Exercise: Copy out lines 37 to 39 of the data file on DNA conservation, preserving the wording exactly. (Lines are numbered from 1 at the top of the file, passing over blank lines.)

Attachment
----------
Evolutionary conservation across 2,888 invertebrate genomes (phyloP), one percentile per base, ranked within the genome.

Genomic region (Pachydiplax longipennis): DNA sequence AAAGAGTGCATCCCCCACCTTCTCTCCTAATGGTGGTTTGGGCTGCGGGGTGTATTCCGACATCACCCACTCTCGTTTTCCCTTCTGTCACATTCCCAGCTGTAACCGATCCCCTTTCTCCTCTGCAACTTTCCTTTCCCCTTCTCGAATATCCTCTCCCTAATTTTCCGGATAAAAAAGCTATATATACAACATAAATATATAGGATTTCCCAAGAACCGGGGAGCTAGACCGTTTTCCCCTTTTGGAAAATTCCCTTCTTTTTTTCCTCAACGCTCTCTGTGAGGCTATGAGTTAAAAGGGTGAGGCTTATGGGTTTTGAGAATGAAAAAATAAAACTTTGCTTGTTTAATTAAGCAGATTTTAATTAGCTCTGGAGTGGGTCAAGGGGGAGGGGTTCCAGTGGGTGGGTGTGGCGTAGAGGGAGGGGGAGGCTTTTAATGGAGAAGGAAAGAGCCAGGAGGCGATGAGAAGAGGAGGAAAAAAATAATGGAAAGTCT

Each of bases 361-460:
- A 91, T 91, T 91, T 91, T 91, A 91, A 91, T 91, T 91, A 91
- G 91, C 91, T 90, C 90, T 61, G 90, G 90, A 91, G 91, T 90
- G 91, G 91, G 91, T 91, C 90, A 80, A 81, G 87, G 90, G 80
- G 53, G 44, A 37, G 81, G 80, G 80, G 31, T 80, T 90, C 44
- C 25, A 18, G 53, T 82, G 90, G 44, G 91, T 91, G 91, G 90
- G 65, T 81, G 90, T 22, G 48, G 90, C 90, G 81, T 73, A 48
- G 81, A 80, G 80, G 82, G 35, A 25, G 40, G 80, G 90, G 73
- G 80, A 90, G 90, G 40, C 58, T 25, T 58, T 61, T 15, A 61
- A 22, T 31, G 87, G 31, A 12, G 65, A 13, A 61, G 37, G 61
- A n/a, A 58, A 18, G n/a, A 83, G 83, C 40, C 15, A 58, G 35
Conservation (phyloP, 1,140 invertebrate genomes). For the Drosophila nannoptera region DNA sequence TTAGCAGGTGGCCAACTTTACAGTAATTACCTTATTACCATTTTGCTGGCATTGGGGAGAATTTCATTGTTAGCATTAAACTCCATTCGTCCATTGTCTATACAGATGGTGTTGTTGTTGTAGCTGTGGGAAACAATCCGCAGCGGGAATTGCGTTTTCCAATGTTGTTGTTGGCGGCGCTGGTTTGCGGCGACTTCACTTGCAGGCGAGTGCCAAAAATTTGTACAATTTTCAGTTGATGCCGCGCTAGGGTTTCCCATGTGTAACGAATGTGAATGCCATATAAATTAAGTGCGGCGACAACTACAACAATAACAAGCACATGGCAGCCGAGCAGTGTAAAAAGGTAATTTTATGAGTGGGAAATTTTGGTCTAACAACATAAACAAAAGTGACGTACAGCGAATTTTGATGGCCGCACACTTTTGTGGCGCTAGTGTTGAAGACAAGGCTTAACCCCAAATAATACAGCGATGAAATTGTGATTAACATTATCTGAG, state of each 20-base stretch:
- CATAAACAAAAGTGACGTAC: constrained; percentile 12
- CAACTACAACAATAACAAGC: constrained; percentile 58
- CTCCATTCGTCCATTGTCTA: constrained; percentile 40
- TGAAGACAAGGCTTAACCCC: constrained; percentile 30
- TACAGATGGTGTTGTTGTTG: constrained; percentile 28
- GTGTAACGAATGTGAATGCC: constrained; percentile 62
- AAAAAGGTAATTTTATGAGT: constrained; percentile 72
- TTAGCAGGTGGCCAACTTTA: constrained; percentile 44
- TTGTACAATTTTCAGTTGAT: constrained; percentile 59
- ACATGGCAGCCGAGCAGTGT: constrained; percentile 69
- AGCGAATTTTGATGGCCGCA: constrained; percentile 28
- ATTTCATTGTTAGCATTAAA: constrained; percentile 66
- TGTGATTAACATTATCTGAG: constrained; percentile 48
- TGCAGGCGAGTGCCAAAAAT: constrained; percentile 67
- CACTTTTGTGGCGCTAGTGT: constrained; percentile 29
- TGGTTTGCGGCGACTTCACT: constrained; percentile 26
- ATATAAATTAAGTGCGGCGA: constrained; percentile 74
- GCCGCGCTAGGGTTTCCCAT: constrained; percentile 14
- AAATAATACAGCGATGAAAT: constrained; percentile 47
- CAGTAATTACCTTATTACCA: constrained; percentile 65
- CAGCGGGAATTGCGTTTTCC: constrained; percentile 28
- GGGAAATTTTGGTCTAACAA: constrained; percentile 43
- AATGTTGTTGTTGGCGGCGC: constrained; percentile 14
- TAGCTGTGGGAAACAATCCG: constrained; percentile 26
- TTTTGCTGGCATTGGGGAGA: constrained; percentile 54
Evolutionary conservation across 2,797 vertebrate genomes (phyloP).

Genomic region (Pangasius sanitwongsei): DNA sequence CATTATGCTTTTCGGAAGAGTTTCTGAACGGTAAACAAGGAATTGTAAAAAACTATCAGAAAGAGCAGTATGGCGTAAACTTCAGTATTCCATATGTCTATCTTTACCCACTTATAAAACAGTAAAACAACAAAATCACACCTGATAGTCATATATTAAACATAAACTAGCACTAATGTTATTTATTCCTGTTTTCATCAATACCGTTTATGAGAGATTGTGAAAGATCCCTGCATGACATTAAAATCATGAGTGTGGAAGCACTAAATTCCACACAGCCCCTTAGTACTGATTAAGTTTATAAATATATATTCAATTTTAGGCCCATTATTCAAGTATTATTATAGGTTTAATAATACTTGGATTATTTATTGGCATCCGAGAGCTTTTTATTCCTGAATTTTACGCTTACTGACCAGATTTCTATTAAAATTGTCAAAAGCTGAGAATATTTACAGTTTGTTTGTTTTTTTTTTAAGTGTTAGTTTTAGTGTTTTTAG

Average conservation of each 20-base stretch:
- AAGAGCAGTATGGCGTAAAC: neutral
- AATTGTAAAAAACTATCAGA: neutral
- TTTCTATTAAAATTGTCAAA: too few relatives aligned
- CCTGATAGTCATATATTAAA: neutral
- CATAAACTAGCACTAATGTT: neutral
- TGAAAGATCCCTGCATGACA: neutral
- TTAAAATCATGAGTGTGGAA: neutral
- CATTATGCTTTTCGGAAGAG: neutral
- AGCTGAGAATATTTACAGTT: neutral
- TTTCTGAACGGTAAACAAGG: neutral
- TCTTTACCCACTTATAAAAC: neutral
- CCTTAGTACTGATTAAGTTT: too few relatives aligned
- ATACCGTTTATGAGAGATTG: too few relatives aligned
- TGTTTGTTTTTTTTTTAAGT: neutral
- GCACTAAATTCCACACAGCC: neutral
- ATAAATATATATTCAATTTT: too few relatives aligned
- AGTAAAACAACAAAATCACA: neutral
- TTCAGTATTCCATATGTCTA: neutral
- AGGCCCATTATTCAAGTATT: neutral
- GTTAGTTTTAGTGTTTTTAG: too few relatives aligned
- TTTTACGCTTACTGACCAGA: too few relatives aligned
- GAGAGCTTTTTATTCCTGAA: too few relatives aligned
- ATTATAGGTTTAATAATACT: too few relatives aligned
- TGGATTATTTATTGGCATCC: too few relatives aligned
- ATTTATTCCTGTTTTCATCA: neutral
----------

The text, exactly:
- AATGTTGTTGTTGGCGGCGC: constrained; percentile 14
- TAGCTGTGGGAAACAATCCG: constrained; percentile 26
- TTTTGCTGGCATTGGGGAGA: constrained; percentile 54